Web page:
Pearls of the Deep [Blu-ray]
Blu-ray ALL - United Kingdom - Second Run
Review written by and copyright: Eric Cotenas (16th January 2024).
The Film

The short stories of Bohumil Hrabal defied the Czech censors with their apolitical nature despite a preoccupation with socially-marginalized characters and defied genre with their tendency to structure of using setting and action as a mere backdrop and mining humorous, crude, and superficial conversation for the titular Pearls of the Deep, the subject of this anthology which were not the directorial debuts of any of the directors but – with the exception of Jan Nemec whose feature debut Diamonds of the Night was released the previous year (although presumably his short was shot before given the earlier release of Juraj Herz's The Junk Shop which was shot for the anthology but exceeded any of the other entries in length – their first opportunity to have their short work by wider audiences as the main feature rather than tacked onto another film like the aforementioned Herz short.

In "The Death of Mr. Balthazar" from Jirí Menzel (Larks on a String), the titular race car driver does not even expire onscreen as the focus is on a couple (Pavla Marsálková and Ferdinand Kruta) bickering over their stalled car. The only thing they appear to have in common is their love of automobile mechanics as they meticulously service the motor and then spend the drive attempting to identify passing bikes by the sound of their motors. Their uncle (Emil Iserle) – it is not clear just whose uncle he is, but they seem to regard him as a fixture rather than a person – as he contributes white noise to them in the form of reminiscences of his past meetings with famous people (bishops, not race car drives). As bikes race by mostly offscreen, the camera observes the trio along with an old man (Alois Vachek) wandering about also talking to anyone he encounters, and the other spectators some of whom are perched on the branches of trees waiting for the inevitable (if not Balthazar then someone else). Characters talk at cross purposes, but they seem to be competing to be more interesting rather than right. Although the husband has blamed his wife for the state of their car's disrepair because she used it to move six neighbors and a bedstead, he boasts to others of his vintage automobile's stamina as he embellishes the anecdote. Similarly, the husband always corrects his wife on the make of the passing motorbikes during the drive but boasts of her talent to others. In the very last, hilarious moment, the three family members make a connection which is then deliberately or inadvertently severed. Menzel would again adapt Hrabal again for his Oscar-winning Closely Watched Trains.

Nemec's "The Imposters" are a singer (Milos Ctrnacty) and a journalist (Frantisek Havel), both of whom are each other's sole company in their last days in a shared hospital room. The singer boasts of all of his famous roles and his co-stars while the journalist discusses the famous stories he broke, both strenuously attempting to one up the other up to the point of one of them overexerting themselves and needing medical attention. It becomes quite obvious to the viewer that both are embellishing; but, even if they are outright lying as the disaffected hospital staff accuse them posthumously, does it really matter (certainly not compared to the menacing verbal sparring of Nemec's follow-up The Party and the Guests)?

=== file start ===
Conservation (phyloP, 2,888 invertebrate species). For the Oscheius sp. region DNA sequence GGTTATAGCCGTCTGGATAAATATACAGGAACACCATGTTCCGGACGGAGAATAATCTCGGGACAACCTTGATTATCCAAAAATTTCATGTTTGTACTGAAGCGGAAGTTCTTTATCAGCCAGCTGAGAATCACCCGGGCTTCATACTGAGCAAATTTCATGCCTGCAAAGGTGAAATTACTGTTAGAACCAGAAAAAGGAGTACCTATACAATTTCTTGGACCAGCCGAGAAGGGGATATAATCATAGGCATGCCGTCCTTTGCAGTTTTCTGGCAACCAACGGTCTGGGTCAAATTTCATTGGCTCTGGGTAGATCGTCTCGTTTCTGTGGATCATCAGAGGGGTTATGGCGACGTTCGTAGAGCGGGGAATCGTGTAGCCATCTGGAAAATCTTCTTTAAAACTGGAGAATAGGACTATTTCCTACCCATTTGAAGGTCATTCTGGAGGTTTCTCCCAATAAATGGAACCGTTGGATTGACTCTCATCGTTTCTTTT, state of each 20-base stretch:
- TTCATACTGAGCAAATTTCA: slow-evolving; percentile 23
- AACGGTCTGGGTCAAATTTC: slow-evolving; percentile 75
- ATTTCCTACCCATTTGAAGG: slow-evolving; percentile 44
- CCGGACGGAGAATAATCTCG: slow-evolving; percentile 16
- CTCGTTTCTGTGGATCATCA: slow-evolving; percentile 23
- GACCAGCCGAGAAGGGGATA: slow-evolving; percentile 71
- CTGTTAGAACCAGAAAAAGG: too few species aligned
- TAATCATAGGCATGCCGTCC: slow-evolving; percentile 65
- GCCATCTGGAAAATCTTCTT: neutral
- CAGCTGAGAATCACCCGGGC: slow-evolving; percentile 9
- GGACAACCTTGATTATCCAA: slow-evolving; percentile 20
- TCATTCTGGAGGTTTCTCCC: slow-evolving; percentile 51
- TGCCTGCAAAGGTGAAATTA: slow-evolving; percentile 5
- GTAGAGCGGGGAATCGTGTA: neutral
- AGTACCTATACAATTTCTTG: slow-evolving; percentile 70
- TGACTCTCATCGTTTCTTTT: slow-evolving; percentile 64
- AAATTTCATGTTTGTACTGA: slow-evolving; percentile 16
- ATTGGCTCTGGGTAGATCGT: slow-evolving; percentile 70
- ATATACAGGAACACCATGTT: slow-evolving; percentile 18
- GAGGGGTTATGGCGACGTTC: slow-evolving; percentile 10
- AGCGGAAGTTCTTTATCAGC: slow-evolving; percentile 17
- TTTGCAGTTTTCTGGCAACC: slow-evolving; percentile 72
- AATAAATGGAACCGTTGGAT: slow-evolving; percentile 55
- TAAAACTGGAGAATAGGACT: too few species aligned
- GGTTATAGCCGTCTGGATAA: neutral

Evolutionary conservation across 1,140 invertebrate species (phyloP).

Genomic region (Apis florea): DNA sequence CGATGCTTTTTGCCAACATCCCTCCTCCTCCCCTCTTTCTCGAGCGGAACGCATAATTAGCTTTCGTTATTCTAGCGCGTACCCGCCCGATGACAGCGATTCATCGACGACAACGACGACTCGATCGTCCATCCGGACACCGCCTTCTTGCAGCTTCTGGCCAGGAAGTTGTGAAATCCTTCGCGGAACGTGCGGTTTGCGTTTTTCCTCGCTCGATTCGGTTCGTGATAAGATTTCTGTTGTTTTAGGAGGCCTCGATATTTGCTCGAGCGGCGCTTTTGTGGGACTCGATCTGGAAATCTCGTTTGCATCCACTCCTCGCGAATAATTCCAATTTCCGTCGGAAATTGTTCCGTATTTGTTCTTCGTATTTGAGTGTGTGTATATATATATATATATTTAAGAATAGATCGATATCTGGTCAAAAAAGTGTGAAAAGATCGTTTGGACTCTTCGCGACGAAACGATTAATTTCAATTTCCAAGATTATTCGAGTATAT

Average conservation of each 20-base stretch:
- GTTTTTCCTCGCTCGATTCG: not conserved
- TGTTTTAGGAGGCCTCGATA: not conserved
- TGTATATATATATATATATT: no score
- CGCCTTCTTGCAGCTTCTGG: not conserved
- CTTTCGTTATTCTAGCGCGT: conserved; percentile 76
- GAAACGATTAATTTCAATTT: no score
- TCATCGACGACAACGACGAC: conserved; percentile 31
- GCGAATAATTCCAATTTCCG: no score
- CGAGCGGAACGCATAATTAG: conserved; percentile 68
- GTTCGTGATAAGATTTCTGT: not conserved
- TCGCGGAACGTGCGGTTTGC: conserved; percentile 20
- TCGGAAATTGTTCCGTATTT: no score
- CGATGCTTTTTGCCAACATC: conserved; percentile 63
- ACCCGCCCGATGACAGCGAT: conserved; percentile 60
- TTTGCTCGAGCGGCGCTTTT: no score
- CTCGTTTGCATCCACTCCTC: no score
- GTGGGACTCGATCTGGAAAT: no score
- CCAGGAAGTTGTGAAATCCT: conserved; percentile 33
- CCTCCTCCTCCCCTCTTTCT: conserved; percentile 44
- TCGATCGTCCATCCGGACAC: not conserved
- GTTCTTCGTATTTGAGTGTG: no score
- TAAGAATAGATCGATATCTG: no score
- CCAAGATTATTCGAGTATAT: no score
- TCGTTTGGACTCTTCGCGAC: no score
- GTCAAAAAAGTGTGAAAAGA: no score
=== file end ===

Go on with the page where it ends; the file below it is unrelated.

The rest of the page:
"The House of Joy" from Evald Schorm (Prague Nights) is the residence of a local folk artist (Václav Zák) whose perspective first announces itself to visitors in a strangely childish rendition of a cow on the wall of his house that faces the road. The visitors are a pair of insurance salesmen who respond to the artist's desire for company by trying to upsell him on their policies as he gives them a tour of his home whose walls form a sprawling mural. Their opposing worldviews become apparent in the prurient interest the salesmen take in glimpses of nudity within the pastoral canvas. Only upon meeting the artist's mother (Josefa Pechlatová) – who confirms the nature of their living situation which simultaneously provides for their shelter but also precludes such extravagances as life insurance – do they realize that the pair are more likely to cause accidents than suffer them with the divine aid of sheet metal statue of a crucified Christ.

The most complex, mysterious, and moving story is "At the World Cafeteria" from Vera Chytilová (Daisies) in which the proprietress (Alzbeta Lastovková) of a cafeteria hosting a rowdy wedding party discovers the body of a hanging woman in one of the restroom stalls. As the members of the wedding party mill about outside the picture windows in the rain after the drunken groom has been detained for punching one of the officers awaiting the coroner, the proprietress lets in a strange man (Vladimír Boudník) searching for his girlfriend. As he describes his life as an artist and his girlfriend's suicidal ideation – going so far as weighing the pros and cons of various methods for the two of them – the proprietress and the audience dread the positive identification of the body as his girlfriend; although there is also the possibility of it being another girl who strayed into his studio after discovering the artist creating death masks for his wife and himself and asked that he do the same (we never know which of the women is struggling to remain clam under the plaster in the flashback). Meanwhile, the wedding party's bride (Vera Mrázkova) has failed to charm the officer into releasing her husband of a few hours and is determined to go home with someone. He and the viewer never learn the identity of the dead woman as the artist and the bride rush out into the stormy night with different ideas of affirming their existence.